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This paper presents a method of assessing cable routing for systems with significant cabling to help system engineers make risk-informed decisions on cable routing and cable bundle management. We present the Cable Routing Failure Analysis (CRFA) method of cable routing planning that integrates with system architecture tools such as functional modeling and function failure analysis. CRFA is intended to be used during the early conceptual stage of system design although it may also be useful for retrofits or overhauls of existing systems. While cable raceway fires, cable bundle severing events, and other common cause cable failures (e.g., rodent damage, chemical damage, fraying and wear-related damage, etc.) are known to be a serious issue in many systems, the protection of critical cabling infrastructure and separation of redundant cables is often not taken into account until late in the systems engineering process. Cable routing and management often happens after significant system architectural decisions have been made. If a problem is uncovered with cable routing, it can be cost-prohibitive to change the system architecture or configuration to fix the issue and a system owner may have to accept the heightened risk of common cause cable failure. Given the nature of cables where energy and signal functions are shared between major subsystems, the potential for failure propagation is significant.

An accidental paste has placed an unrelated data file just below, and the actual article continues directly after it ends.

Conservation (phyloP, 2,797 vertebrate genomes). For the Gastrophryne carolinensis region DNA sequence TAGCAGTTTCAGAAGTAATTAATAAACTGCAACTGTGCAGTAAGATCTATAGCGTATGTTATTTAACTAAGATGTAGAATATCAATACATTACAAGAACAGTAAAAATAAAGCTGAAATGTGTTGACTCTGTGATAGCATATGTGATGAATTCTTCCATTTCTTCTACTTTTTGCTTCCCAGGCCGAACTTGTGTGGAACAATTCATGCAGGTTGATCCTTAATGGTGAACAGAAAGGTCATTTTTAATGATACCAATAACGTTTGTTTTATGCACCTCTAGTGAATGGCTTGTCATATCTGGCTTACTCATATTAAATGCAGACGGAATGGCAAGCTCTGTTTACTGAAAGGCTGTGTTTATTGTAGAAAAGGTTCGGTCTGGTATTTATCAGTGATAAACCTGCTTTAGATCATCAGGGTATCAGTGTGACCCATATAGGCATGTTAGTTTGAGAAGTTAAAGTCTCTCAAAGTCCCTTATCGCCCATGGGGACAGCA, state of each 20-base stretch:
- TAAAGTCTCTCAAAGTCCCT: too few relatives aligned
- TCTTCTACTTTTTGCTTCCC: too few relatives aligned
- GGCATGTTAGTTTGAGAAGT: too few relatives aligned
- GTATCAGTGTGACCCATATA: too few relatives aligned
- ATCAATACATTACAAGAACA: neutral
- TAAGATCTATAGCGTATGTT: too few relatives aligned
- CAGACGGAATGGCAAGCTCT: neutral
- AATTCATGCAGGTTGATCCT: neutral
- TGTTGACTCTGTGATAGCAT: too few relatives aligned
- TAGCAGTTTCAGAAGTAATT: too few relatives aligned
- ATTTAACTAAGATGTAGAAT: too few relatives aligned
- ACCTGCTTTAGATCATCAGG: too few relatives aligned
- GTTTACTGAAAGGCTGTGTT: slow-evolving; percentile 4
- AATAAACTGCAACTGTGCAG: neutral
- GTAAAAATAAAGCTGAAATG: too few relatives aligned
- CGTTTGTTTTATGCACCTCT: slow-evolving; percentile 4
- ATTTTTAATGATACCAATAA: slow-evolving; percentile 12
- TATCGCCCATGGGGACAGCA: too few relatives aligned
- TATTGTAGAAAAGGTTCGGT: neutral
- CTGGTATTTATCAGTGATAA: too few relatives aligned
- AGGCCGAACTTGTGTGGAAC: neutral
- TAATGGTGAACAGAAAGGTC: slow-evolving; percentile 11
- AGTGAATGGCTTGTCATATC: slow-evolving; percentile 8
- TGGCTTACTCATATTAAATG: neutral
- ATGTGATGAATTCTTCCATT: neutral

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Page 5The Journal of RMS in Systems Engineering Winter 2018–19
Douglas L. Van Bossuyt
Bryan M. O’Halloran
Nikolaos Papakonstantinous
Summary & Conclusions
is paper presents a method of assessing cable routing for systems
with signicant cabling to help system engineers make risk-in-
formed decisions on cable routing and cable bundle management.
We present the Cable Routing Failure Analysis (CRFA) method of
cable routing planning that integrates with system architecture tools
such as functional modeling and function failure analysis. CRFA
is intended to be used during the early conceptual stage of system
design although it may also be useful for retrots or overhauls of
existing systems.
While cable raceway res, cable bundle severing events, and
other common cause cable failures (e.g., rodent damage, chemical
damage, fraying and wear-related damage, etc.) are known to be
a serious issue in many systems, the protection of critical cabling
infrastructure and separation of redundant cables is often not taken
into account until late in the systems engineering process. Cable
routing and management often happens after signicant system
architectural decisions have been made. If a problem is uncovered
with cable routing, it can be cost-prohibitive to change the system
architecture or conguration to x the issue and a system owner may